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PostPosted: Sat Dec 26, 2020 6:49 pm 
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Are there any cases of pipers spontaneously coming up with a new tune while playing?


Have any of you done such a thing?

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PostPosted: Sat Dec 26, 2020 11:21 pm 
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Non-piper here, but just wanna say... Is there something special about the instrument that would prevent it? People improvise new songs all the time on every instrument under the sun.

-edit... sorry to say that like a butthead, I'd be thrilled to hear anyone writing a new song live, it's not an easy thing to do.

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PostPosted: Sun Dec 27, 2020 4:20 pm 
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Stev0 wrote:
Non-piper here, but just wanna say... Is there something special about the instrument that would prevent it? People improvise new songs all the time on every instrument under the sun.

-edit... sorry to say that like a butthead, I'd be thrilled to hear anyone writing a new song live, it's not an easy thing to do.


There isn't anything about the operation of the instrument that would preclude improvisation. But In the idiom of Irish traditional music it simply is not commonplace to improvise melody lines on the spot, as you find so much in free-form jazz or blues jams.
In a trad session with other musicians, you play pieces that the group knows. There is room for expression in the ornamentation and phrasing, but this is to enhance and embellish the basic melody rather than alter it. Alterations would throw off the other players.

If performing solo, there may be a bit more opportunity to noodle around. But straying too far from the structure and melody line of an actual tune could leave the audience scratching their heads.

Anyway, in this video Chris McMullan starts with some slow improvisation. He doesn't dwell on it too long, but soon leads into the slip jig "The Choice Wife": https://www.youtube.com/watch?v=N2v2uvjxC3w


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PostPosted: Mon Dec 28, 2020 4:00 pm 
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Once. In a very odd circumstance.
I was called upon to play at an acquaintances wedding. The man wanted both Uilleann pipes and Great Pipes.
I only play the Uilleann pipes. An ace Great Piper was engaged for the other bit.
The Great Piper wasn´t so great. . .he got drunk and jailed just before the wedding.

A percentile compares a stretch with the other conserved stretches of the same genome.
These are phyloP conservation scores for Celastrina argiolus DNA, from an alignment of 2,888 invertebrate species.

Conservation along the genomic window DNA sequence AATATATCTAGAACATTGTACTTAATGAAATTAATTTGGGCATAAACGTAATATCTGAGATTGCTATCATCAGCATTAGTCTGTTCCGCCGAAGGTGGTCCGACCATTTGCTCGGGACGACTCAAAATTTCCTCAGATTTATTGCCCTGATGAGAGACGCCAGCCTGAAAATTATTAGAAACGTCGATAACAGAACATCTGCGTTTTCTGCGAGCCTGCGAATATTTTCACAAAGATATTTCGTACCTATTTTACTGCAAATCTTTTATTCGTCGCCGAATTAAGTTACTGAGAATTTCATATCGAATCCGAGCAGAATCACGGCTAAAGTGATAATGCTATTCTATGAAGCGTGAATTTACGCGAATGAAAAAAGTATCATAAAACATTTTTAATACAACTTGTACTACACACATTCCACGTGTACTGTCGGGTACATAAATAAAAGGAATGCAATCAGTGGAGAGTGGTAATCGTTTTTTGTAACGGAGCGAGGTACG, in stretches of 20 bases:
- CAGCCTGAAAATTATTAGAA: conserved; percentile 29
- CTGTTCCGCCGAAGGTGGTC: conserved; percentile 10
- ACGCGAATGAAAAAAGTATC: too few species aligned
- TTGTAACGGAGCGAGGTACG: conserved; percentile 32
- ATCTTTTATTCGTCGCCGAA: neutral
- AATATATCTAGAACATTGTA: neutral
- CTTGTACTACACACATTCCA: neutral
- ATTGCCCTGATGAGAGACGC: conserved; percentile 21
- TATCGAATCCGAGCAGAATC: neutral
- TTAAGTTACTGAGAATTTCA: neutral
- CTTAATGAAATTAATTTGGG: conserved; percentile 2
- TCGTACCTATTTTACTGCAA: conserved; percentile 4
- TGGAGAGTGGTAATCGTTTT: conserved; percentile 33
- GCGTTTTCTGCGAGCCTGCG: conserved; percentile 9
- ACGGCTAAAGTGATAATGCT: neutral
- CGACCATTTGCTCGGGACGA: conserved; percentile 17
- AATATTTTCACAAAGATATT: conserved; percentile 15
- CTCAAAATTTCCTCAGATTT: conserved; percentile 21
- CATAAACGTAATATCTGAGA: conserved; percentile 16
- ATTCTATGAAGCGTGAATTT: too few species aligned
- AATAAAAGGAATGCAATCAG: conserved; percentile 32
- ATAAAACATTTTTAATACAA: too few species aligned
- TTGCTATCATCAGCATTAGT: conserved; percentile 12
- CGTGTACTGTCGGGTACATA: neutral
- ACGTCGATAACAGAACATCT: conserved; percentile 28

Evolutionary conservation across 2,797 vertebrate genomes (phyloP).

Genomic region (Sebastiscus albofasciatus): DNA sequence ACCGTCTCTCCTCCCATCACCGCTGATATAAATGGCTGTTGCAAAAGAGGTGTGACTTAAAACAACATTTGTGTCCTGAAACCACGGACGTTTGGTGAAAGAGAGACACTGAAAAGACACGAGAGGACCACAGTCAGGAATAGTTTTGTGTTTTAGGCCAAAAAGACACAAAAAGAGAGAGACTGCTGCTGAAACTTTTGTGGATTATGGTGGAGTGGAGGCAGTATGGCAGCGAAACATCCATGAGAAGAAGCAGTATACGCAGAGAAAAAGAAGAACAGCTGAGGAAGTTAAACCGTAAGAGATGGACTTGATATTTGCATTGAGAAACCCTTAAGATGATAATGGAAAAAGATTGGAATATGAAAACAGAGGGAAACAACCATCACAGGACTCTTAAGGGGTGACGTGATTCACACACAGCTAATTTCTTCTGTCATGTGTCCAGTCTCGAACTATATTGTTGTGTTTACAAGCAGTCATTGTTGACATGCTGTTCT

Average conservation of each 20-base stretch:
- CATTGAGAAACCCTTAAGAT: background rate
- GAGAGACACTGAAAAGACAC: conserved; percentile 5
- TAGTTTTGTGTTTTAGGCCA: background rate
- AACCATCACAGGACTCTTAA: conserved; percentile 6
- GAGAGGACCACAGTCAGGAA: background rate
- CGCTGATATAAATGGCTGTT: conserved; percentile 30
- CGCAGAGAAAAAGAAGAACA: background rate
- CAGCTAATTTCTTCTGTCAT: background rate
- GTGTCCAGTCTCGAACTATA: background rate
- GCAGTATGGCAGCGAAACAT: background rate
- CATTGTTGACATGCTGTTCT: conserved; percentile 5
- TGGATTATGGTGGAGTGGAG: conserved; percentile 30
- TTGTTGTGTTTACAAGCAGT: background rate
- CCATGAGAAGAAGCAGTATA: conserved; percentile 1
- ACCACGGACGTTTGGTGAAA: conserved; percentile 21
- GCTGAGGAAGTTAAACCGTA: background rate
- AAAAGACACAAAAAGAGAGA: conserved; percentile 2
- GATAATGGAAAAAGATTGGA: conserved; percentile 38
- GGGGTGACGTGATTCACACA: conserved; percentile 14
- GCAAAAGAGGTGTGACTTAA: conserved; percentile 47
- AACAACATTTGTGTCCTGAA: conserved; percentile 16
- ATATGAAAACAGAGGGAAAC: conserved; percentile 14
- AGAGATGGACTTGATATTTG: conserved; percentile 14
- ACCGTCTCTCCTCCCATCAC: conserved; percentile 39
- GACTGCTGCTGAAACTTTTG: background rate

I was called upon to do part of his bit. The groom´s love of all things Celtic was triggered by a recently deceased Aunt.
The Groom wanted a Lament or Caoineadh during part of the ceremony to commemorate this aunt. . . !!!!
I knew no Caoineadh so I used the melody from some Emin tune and played it as slowly and emotively as I could. Once!

I must have done OK, as the man said he liked it but complained about the brevity.
So, yes, once! And never again!

Bob

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PostPosted: Tue Dec 29, 2020 7:44 am 
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In the Highland pipe world, one tune is sometimes seen with this quirky and probably unique byline:

Dancing Feet. Reel.

Accidentally composed by Pipe Major G. S. McLennan


It was invented on the fly while he was piping for dancers at a party.

One version of the story is that he was playing a common reel but got off the tune so badly that he couldn't jump back in, so instead he began improvising.

I actually heard that same thing happen once, a piper playing for Highland dancers get off the tune but keep the tempo going, improvising more or less random phrases. McLennan's improvising was obviously at a much higher level, and the resulting reel has itself become standard.

The only time I've improvised tunes during a performance was playing Highland pipes at a golf course. There's a peak in the centre of that particular course from which a piper can be heard from all 18 holes. I was up there playing what amounted to background music, and after playing a couple airs I began improvising a long meandering air.

I also once composed a march a few minutes before performing it. I had to march out the Bards of the Gorsedh Kernow on the Cornish pipes, and no existing tune seemed quite right for the moment so I made one up.

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PostPosted: Wed Dec 30, 2020 9:08 am 
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I don't know if it's quite the same thing, but oftentimes when I play with my brother (a guitarist) I'll have him lay down an interesting chord progression and we'll just work something out together; sometimes another brother with a fiddle will join in. We've come up with a few really good ones that way. We've even done it while playing for small groups, who were surprised to hear we'd never played the piece before. I chalk it up to good family chemistry.


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